Survival Skills: How to Make a Toothbrush in the Field
Have you ever been caught out in the field minus your toothbrush? It can happen. Thankfully, our ancestors had plenty...
Have you ever been caught out in the field minus your toothbrush? It can happen. Thankfully, our ancestors had plenty of options that we can still use today so we don’t end up going to bed with stank breath.
**Tuft Of Pine Needles **
You might be somewhere without your toothpaste, but if pine is nearby — at least you have a toothbrush. Grab a tuft of pine needles, and give your teeth a good scrubbing. The needles leave your breath piney fresh, and if you chew them a little, you’ll also be getting a few milligrams of Vitamin C. Just skip the Loblolly Pine in the American Southeast, and the Ponderosa Pine in the American Southwest, as these two species have some toxicity.
Pounded Hardwood Twig
The Native Americans in my home state of Virginia were well documented in their historic use of pounded hardwood twigs as tooth brushes. Dogwood, Oak and Maple were just a few of the non-toxic hardwood varieties in use 300 to 400 years ago. These twig toothbrushes were so common in fact, that they were widely used among the colonists and slaves of Virginia.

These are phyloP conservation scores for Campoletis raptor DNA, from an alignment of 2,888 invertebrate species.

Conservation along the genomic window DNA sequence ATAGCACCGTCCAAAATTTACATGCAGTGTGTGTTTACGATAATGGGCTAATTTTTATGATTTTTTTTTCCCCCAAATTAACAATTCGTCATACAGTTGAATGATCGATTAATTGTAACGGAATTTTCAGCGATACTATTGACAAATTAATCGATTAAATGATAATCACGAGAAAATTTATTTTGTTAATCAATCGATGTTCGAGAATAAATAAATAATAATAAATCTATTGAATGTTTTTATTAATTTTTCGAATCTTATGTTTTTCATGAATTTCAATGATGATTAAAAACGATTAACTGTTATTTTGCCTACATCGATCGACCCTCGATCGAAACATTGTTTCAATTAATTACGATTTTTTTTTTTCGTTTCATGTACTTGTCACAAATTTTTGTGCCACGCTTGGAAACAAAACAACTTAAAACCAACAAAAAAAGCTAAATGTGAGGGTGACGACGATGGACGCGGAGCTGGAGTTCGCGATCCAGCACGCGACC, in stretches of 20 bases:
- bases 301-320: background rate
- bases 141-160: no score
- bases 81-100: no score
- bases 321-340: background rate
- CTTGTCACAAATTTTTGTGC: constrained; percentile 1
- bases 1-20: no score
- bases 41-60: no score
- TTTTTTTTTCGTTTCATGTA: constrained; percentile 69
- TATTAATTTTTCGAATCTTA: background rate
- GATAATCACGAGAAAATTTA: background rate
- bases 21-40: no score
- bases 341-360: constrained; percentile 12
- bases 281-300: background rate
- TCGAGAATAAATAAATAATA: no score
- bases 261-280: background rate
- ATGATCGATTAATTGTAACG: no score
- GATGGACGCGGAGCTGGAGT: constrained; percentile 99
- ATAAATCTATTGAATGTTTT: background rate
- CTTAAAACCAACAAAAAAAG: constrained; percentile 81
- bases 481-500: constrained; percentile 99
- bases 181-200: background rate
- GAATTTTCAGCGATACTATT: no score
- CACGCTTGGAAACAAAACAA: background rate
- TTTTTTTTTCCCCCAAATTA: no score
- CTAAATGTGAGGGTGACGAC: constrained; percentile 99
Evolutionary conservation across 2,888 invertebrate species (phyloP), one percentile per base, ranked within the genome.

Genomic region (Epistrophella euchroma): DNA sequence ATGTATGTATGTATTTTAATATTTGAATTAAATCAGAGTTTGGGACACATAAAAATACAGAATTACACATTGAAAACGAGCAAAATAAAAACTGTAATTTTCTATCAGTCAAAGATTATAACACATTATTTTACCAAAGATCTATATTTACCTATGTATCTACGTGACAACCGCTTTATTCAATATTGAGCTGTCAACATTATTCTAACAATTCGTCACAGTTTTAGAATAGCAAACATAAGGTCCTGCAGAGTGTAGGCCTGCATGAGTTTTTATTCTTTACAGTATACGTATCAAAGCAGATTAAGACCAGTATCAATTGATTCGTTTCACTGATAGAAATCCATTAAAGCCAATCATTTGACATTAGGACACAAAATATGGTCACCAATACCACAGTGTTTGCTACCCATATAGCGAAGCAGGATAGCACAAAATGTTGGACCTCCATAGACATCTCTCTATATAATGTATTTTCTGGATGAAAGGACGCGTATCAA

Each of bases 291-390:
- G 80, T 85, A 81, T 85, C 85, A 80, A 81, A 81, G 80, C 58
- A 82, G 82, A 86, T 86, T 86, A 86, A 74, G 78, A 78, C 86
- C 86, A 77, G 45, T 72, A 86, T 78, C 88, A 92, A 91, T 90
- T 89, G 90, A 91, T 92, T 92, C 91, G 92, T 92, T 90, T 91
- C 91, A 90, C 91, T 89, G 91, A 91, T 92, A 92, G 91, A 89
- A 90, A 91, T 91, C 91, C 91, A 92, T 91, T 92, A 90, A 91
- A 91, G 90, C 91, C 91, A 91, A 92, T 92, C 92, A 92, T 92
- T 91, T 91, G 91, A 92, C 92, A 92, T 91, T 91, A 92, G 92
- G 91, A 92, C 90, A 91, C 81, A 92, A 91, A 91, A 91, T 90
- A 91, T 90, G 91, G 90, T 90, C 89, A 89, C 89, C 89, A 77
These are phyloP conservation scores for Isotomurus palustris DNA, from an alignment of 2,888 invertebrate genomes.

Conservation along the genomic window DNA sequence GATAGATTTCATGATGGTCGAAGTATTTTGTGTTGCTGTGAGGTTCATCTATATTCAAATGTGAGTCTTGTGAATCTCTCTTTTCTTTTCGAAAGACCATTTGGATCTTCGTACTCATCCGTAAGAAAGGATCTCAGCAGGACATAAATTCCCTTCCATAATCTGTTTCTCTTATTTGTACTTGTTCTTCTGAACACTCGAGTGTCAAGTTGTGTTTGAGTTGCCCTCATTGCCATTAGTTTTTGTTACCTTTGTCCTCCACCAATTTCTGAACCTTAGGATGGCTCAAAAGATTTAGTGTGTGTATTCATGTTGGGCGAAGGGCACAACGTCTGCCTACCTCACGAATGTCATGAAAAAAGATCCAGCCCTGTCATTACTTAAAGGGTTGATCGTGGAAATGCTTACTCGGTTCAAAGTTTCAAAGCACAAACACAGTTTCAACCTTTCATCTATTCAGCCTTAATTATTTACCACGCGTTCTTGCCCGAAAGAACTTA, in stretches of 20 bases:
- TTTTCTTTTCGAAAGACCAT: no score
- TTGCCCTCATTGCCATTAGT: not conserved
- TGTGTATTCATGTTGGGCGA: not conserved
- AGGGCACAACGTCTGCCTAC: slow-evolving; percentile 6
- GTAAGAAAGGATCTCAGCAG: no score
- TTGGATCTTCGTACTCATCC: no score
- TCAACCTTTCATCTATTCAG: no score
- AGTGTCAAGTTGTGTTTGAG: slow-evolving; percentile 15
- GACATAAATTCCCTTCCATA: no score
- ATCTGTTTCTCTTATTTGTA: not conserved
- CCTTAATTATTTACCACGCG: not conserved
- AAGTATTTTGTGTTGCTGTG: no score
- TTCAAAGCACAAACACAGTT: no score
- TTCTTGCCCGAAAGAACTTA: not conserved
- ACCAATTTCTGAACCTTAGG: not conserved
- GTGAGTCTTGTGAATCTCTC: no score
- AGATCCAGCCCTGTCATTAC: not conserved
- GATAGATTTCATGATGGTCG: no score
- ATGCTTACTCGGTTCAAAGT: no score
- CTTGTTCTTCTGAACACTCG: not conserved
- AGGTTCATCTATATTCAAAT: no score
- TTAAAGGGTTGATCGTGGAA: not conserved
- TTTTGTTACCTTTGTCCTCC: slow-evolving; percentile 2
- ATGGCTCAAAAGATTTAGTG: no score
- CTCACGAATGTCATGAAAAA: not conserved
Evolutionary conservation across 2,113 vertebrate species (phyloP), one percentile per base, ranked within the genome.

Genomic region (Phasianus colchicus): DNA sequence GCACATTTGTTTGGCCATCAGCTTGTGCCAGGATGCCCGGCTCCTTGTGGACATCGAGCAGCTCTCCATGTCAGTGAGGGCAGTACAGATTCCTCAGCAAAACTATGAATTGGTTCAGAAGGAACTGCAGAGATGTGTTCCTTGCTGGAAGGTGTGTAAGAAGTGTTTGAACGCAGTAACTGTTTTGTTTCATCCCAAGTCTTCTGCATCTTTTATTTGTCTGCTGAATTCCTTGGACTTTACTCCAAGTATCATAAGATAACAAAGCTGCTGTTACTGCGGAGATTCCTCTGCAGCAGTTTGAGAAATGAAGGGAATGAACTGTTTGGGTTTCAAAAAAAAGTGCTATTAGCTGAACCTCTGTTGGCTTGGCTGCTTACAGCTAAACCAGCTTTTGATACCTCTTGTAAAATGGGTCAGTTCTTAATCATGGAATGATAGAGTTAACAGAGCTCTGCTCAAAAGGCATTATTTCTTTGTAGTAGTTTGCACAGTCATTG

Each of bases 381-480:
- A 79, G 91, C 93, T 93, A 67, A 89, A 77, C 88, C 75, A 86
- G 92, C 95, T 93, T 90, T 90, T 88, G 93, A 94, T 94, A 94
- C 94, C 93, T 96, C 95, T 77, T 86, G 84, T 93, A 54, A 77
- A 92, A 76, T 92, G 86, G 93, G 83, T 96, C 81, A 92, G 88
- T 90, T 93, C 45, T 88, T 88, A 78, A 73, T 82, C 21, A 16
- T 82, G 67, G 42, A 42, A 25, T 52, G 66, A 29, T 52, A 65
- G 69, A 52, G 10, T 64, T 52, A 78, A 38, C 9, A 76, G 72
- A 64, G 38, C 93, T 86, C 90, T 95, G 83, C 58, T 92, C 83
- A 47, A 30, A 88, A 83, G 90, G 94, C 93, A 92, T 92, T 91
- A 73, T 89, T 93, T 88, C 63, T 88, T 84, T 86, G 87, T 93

To make a twig toothbrush, simply cut a green twig about the diameter of a pencil and just as long. Pound the end of the twig with a clean, smooth rock. Then chew this end for a minute to moisten and soften the bristles; and finally, brush away.
You can even bend the end of the twig at a 90 degree angle to get the backs of your teeth as well, which is a trick you cannot do with the pine needles.
Make sure you skip potentially poisonous twigs like Mountain Laurel, Rhododendron, Black Locust, Yew, Buckeye and Horse chestnut. It wouldn’t hurt to know what those trees and shrubs look like anyway, to avoid them all for food use, cooking uses and even firewood.